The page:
Church-state Issues in America Today: Religion and government
Ann W. Duncan, Steven L. Jones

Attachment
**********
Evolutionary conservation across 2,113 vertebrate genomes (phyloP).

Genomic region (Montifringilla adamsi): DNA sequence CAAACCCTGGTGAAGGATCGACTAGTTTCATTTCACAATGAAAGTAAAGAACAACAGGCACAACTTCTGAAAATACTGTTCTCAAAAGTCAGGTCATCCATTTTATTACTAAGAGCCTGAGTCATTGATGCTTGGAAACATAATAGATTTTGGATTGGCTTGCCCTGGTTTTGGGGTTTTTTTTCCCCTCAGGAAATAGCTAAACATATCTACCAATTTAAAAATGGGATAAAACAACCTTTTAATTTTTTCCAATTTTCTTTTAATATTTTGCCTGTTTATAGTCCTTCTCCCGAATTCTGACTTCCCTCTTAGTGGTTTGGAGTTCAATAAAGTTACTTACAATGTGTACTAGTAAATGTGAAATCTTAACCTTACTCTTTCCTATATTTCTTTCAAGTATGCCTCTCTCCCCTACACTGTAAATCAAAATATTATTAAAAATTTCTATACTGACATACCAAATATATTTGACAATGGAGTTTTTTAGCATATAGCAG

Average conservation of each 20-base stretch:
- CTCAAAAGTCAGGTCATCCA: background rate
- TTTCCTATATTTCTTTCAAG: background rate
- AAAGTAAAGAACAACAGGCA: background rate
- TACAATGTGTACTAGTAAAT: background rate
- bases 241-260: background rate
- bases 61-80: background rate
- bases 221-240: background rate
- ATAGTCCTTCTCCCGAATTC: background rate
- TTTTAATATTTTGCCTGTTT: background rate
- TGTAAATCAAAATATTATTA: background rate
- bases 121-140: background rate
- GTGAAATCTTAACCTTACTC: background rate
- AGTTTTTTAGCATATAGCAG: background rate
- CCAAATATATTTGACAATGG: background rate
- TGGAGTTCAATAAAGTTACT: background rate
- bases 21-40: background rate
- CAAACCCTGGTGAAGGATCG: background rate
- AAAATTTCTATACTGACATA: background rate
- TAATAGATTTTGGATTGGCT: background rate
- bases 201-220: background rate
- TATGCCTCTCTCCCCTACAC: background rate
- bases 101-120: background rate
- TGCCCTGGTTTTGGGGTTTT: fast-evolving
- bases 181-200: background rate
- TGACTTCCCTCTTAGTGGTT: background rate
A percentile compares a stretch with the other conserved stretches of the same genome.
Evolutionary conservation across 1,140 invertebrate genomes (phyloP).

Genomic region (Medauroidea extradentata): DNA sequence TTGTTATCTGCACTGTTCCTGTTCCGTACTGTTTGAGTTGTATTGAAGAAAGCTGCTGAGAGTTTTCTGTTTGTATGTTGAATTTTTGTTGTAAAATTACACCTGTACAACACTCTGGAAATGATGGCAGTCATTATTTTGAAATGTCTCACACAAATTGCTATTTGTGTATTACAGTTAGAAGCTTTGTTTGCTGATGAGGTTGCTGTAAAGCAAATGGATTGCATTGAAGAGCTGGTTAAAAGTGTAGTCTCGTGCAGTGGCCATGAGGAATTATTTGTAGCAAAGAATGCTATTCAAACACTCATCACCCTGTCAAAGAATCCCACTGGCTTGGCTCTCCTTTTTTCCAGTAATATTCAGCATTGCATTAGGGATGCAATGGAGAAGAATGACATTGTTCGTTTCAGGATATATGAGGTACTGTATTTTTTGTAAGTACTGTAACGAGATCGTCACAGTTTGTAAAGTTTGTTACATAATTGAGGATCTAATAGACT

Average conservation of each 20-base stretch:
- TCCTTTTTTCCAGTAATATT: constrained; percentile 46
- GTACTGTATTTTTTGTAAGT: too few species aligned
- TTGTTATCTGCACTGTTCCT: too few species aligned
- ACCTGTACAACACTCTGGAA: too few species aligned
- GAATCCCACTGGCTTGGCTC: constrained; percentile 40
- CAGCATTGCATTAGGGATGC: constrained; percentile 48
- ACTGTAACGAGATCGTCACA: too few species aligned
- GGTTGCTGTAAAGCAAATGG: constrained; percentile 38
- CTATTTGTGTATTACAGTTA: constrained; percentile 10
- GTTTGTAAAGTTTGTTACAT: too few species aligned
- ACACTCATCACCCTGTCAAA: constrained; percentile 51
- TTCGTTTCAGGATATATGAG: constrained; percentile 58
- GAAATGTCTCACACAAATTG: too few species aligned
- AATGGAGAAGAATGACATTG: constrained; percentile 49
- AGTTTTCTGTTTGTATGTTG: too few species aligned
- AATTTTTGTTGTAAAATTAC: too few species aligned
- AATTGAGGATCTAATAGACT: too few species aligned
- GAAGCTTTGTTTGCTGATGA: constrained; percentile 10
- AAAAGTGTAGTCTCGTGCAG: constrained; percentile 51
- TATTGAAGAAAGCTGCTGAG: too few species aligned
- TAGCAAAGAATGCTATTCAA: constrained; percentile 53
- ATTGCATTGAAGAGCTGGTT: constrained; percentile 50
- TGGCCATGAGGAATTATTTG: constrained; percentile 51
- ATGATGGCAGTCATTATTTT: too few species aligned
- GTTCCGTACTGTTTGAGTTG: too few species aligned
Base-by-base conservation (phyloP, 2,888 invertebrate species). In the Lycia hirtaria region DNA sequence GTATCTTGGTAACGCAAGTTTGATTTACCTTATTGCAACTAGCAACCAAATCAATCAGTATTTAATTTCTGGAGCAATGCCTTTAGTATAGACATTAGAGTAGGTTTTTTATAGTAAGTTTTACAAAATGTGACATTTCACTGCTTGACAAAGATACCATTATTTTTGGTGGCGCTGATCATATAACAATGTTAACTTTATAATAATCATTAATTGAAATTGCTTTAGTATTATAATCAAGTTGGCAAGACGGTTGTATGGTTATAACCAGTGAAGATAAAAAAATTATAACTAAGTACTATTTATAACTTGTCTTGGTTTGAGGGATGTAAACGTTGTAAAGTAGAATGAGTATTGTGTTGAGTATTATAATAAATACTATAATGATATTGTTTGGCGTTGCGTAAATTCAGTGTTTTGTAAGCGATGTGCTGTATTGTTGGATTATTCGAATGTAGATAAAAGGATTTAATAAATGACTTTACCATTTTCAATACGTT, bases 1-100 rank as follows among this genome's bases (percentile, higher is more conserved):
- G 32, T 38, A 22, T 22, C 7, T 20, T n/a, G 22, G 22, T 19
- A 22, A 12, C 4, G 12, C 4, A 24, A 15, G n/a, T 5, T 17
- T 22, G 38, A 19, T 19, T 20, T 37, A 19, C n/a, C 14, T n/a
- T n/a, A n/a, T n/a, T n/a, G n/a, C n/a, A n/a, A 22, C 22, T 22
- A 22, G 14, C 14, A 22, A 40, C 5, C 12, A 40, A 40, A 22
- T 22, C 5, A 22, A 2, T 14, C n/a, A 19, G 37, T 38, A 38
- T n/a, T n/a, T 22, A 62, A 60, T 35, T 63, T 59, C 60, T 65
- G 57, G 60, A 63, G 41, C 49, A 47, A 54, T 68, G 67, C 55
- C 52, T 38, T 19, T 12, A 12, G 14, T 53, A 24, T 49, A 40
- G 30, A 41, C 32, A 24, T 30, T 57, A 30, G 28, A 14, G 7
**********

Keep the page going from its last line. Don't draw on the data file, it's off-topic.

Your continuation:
Church and state issues are in the news now more than ever before. Political and religious leaders alike are negotiating on shaky ground as they balance their religious/moral and political perspectives with their roles as leaders. New technologies push the boundaries of moral consensus by creating new controversies such as those involving stem-cell research and medical measures to sustain or end the lives of the terminally ill. The Supreme Court continues to work to clarify the fuzzy line between religion and politics as it addresses cases regarding abortion, school prayer, and the Pledge of Allegiance, among other issues. Further controversies only lead to further divisions among Americans. At the beginning of the 21st Century, there are as many interpretations of this separation as there are interpretations of particular issues such as abortion or school vouchers. This three-volume collection summarizes the history and current status of issues involving the separation of church and state through chapters examining the backgrounds, relevant constitutional concerns, and variety of perspectives on specific controversies. Framed by a general discussion of the history of the separation between church and state and through careful attention to subjects such as capital punishment, gay marriage, and clergy support of political leaders, there emerges an incredibly complex, enlightening, and provocative picture for anyone with an interest in the unique nature of religion in the United States of America.